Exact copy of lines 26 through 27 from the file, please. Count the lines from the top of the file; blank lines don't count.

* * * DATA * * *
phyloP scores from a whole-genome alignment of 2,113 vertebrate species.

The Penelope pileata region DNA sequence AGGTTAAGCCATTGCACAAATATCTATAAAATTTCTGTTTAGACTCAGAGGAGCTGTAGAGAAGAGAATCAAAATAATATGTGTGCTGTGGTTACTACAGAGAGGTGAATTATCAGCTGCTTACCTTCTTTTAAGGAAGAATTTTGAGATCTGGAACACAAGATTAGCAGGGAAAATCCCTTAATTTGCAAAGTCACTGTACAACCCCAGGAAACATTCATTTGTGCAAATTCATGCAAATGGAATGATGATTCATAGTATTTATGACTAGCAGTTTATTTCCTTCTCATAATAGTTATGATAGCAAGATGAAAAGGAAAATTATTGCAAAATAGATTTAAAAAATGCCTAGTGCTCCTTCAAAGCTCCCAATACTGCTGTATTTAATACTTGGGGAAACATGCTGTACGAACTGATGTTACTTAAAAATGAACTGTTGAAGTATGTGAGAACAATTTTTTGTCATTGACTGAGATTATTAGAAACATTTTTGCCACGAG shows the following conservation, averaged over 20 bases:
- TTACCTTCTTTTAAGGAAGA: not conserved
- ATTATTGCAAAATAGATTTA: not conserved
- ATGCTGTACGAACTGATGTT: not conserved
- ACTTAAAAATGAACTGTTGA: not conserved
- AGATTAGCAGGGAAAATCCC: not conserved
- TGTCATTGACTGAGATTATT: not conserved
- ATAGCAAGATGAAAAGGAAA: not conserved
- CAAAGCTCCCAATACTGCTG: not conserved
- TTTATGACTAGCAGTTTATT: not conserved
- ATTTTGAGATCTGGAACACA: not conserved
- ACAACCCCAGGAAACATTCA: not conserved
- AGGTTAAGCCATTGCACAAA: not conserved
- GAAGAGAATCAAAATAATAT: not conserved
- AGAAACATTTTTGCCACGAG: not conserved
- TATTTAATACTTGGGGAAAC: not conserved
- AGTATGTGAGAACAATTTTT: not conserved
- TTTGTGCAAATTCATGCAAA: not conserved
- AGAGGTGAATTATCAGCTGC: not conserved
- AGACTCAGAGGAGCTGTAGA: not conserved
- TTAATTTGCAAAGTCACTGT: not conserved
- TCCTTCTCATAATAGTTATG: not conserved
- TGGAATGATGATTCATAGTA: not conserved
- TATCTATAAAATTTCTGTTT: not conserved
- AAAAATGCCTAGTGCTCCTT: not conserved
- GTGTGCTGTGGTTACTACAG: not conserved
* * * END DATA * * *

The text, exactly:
- AAAAATGCCTAGTGCTCCTT: not conserved
- GTGTGCTGTGGTTACTACAG: not conserved